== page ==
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This page contains a single entry from the blog posted on October 18, 2012 11:34 AM. The previous post in this blog was Construction pork projects use a lot of concrete. The next post in this blog is Weasel-on-weasel violence. Many more can be found on the main index page or by looking through the archives.

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Thursday, October 18, 2012

Buckman neighborhood meets tonight to close barn door

The folks who live near the imminent destruction of two turn-of-the-century homes on Hawthorne Boulevard -- to be replaced by a ghastly cr-apartment bunker -- are meeting tonight. Here's the announcement:

This Thursday, October 18th, a Buckman Community Association Land Use Meeting will be held to discuss proposed development at 2607/2625 SE Hawthorne Blvd. The meeting will be in the Multnomah County Board Room, 501 SE Hawthorne Blvd., 7-8:30pm.

These two magnificent and grand, 106 year old historic houses were recently purchased at the end of last month. The new owners plan to build a 4 story, 77 unit apartment building where these homes (currently full of commercial tenants) now lie. Here is what they currently look like.

The tenants were unaware the property was being sold and were all given immediate 30 day eviction notices. The former owner who has held these properties for decades has said he feels sick about the plans to tear them down and did not know this was planned. These properties are now in real danger of being demolished imminently to make way for this new, large development.

The developer, Aaron Jones has been invited to the meeting as well as SERA Principal Architect Kurt Schultz so they can hear concerns about this proposal, and give information to community members. Concerned members of the community are asked to attend. Ideas, suggestions and proposed solutions to save these important properties are welcome and wanted!!

Buckman had a chance to apply to become a historic district a while back, but residents were too worried about how that might restrict their own properties. And so now they're faced with the consequences of Portland's "smart growth" agenda, and there's probably nothing they can do to stop the wrecking ball.

Even with more money than Buckman has, probably the best that could be hoped for would be to move one or both of the houses to a nearby empty lot. Let's hope somebody steps up and they at least salvage that. But they need historic designation down there, and the sooner they wake up to that fact, the better.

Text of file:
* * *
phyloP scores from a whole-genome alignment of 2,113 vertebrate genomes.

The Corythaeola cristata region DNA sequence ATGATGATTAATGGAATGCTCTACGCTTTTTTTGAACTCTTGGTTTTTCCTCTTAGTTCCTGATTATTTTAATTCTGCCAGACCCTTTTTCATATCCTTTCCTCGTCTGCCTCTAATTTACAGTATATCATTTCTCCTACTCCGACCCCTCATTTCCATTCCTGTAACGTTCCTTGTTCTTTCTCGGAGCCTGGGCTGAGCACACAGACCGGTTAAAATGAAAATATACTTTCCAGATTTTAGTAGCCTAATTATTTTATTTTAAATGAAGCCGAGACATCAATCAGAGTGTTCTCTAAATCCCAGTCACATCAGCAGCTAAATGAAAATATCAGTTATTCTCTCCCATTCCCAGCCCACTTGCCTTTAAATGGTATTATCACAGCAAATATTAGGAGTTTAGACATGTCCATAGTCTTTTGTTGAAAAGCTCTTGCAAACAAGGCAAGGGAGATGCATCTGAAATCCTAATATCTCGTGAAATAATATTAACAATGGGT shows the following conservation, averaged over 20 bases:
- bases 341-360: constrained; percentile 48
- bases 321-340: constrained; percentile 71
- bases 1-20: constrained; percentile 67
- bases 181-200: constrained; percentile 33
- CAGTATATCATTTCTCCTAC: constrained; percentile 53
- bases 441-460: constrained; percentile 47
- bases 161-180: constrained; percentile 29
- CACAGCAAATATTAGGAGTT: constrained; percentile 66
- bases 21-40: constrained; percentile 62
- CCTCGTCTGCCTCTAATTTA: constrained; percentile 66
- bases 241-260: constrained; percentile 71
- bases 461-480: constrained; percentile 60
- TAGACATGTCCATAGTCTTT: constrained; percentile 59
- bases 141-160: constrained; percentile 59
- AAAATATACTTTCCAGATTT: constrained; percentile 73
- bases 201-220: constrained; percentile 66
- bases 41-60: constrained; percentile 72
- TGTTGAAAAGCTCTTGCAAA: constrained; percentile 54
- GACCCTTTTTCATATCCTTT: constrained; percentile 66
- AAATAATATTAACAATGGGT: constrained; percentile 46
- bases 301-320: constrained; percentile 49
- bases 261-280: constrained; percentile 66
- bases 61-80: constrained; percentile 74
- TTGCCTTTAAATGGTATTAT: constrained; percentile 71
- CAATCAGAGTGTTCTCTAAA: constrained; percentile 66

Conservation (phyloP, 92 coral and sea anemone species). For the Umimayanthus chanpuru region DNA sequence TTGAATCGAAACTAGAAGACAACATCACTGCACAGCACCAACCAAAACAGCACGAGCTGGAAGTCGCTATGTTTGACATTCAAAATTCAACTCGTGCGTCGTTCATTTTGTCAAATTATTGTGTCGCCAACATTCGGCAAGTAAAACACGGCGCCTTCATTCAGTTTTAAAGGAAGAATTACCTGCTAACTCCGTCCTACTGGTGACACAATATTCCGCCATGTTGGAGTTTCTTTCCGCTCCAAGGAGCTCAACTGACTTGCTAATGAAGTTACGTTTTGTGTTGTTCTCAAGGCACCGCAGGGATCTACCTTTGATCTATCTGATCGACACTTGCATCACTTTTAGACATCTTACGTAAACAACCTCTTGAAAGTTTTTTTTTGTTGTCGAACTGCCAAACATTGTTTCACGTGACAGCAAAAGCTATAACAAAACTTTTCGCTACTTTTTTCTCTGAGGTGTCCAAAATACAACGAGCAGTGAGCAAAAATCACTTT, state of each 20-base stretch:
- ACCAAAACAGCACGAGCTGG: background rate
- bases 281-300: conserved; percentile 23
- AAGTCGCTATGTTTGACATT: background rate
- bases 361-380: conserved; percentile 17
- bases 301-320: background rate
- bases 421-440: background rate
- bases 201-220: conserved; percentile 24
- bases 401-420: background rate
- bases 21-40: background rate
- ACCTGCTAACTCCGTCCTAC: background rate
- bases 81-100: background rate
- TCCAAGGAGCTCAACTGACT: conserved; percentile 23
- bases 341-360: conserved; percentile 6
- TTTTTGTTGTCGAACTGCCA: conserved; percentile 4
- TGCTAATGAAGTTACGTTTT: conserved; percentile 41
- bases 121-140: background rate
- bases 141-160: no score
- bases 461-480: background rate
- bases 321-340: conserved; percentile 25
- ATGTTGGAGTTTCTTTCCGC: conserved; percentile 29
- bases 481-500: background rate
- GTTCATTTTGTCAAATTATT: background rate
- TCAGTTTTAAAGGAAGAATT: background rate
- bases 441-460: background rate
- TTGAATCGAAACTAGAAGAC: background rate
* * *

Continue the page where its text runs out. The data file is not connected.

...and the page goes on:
Comments (20)

Congratulations to the developers. They're doing their damnedest to turn Portland into Dallas (or, more insultingly, Plano), aren't they?

Those buildings house locally-owned, tax-paying small businesses that cannot afford the rent in tonier places. Where will they go?

Someone ought to video the demolitions and post them on YouTube.

Not a concern for the city DD. They would much rather have site development fees than whatever pittance they can shake out of a small business licensing fee.

It's for their own good. So they should just STFU.

That's exactly what the government gang have been telling the Clackistanis everywhere in the county.

"Everybody in the region is, to some degree, paranoid about Portland and Metro," Hughes said.
"Clackamas County voters must accept that smart growth is a good thing."

There's been a battle of the government against the public
in Lake Oswego, McLoughlin, Damascus, Oregon City, Boring, Estacada and county wide of course.

In every case it's been the anti-public government trying to force upon the communities & neighborhoods what they do not want.

Perhaps these good Portland folks now have a little better understanding of what the Clackistani rebels have been fighting. It's the same Portland Creep invading Hawthorne.

I smell Charlie Hales.

Every man has his price....I wonder what those properties sold for?
And the owner didn't ask why the buyer wanted the property; he or she just took the money and NOW they have "sellers' regrets"?

Interesting to me that no mention is ever made of reforming Measure 50 when discussing these "smarmy growth" projects. Buckman neighbors might find a sympathetic ear from county/city officials, but absolutely no support when the conversion will likely net an increase of $75k in annual property taxes as well as construction jobs and countless development fees. Check your property tax bill against these two when it arrives. We need equity in property taxes so the clowns downtown won't be so emboldened to chase every possible added revenue opportunity that presents itself.

Jack - I wish I lived in Buckman and not Irvington; we've had a historic district here for about year. I wanted to change out an old deteriorated 2 foot by 2 foot window on my home. I had to pay $966 in city fees just for the historic design review. It's been 13 months and no decision. I was told in specific terms that vinyl windows are "inferior" in a historic district...only new wood windows are acceptable. Of course they cost 5X more than Jeld-Wen windows. I wonder what the folks at Jeld-Wen would say if they heard that their products were judged "inferior?"